It's over: a low-key Games on a far more human scale
PYEONGCHANG, South Korea — The 2018 Winter Olympics shivered Sunday to a close, surely defined by cold and wind but destined — just as in Seoul 30 years before — to mark a key chapter in history on the Korean peninsula.
These Games are likely to be recalled as an inflection point in Olympic history, too. After logistical dramas and more at Rio 2016 and Sochi 2014, the Olympic scene needed a Games at which the venues were built, the buses ran on time, security was subtle, the volunteers were super-friendly — organizationally, everything more or less just worked — and the spotlight shone on the athletes and their stories of inspiration.
That’s what PyeongChang delivered.
A low-key Games on a far more human scale.
Two American teen-age snowboarder gold medalists would set the tone early. Red Gerrard overslept the day of the men’s slopestyle finals, lost his coat, threw down a monster run to win, then dropped an f-bomb on television. Chloe Kim tweeted en route to victory in the women’s halfpipe — about ice cream, churros, a breakfast sandwich, then about how she was “hangry.”
Pressure? The Olympics? What?
Shaun White threw down an epic run for a third career halfpipe victory and, as it turned out, Team USA’s 100th all-time gold. IOC president Thomas Bach learned that in snowboard lingo a most excellent run is called “sick.”
For Bach, and the entire Olympic movement, these Games — with great moments such as White’s sick back-to-back 1440s — could not have proven more opportune.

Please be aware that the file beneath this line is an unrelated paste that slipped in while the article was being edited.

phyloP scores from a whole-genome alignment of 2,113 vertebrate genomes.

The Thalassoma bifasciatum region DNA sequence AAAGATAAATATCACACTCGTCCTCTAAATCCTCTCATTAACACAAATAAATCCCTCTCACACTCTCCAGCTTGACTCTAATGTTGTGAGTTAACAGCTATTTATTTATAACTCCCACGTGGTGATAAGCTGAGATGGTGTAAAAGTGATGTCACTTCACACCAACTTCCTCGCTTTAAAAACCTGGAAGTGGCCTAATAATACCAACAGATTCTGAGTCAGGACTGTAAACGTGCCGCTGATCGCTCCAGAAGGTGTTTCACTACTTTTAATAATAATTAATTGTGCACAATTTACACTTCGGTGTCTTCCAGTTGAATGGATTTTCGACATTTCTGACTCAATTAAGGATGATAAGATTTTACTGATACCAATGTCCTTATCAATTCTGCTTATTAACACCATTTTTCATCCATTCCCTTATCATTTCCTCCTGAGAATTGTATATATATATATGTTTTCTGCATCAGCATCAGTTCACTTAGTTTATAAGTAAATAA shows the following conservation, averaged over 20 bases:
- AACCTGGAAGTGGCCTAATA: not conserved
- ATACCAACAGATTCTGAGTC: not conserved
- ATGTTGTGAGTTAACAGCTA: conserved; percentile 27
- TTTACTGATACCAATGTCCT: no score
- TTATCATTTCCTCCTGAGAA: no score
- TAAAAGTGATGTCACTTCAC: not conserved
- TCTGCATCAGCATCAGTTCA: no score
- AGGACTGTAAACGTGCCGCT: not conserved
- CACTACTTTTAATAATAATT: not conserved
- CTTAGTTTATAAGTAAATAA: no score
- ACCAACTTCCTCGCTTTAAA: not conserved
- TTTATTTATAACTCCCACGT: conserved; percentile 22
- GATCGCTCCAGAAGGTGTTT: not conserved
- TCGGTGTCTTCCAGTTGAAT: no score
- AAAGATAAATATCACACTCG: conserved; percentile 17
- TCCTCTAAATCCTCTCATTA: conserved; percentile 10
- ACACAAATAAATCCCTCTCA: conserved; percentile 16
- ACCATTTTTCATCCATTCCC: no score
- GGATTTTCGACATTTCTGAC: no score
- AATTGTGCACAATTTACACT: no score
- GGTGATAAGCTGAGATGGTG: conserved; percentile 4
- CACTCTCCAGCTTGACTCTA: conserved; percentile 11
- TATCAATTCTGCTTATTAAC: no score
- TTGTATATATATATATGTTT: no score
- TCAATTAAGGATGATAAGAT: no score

For 17 days, the focus mostly shifted away from the three year-plus drama of Russian doping — though two positive tests here involved "Olympic Athletes from Russia," one a curler — and onto the unique station the Olympics hold, still, in our world.
Together, North and South Korea marched in the opening ceremony and competed in women’s hockey.
After the women’s 500-meter speed skating final, won by Japan’s Nao Kodaira, she and silver medalist Lee Sang-Hwa of South Korea embraced, Kodaira saying, “Sport can make the world one together. It’s simple.”
Yuzuru Hanyu of Japan repeated as men’s figure skating champion; on the women’s side, Moscow teens Alina Zagitova and Yevgenia Medvedeva went 1-2. Martin Fourcade of France cemented his legacy with three gold medals in biathlon. Norway’s cross-country skier Marit Bjoergen won a career 15th Winter Olympics medal, most ever, part of the Norwegian team’s 2018 dominance: 39 medals overall, 14 gold. Germany also won 14 gold. The U.S.: 23, nine gold.
Ester Ledecka of the Czech Republic, a snowboarder, won the women’s ski super-G. Then she won the snowboard parallel giant slalom. She is the first woman to win two gold medals in two different sports in the same Winter Games.
For Americans, two images are likely to remain indelible. There was Jocelyne Lamoureux-Davidson’s goal to defeat Canada, the U.S. women’s hockey team’s first gold in 20 years. And Jessie Diggins’ dash for gold in the freestyle team sprint, the first-ever medal for American women in cross-country skiing. Diggins carried the U.S. flag in Sunday night’s ceremony.
Finally, there was Tonga's Pita Taufatofua — who showed up Sunday night, once more, shirtless and oiled-up, the thermometer reading 26 degrees. During the competition itself, fully clothed, he finished the men’s 15-kilometer cross-country race. And not in last place. He said:
“I was the skinniest, shortest, slowest kid all my life. I never missed a rugby training session, but I never got out on the field once. Now I’m a two-time Olympian. If I can do it, he can do it, she can do it. This is about inspiring others.”
Mark your calendars. Opening ceremony in Tokyo: July 24, 2020.
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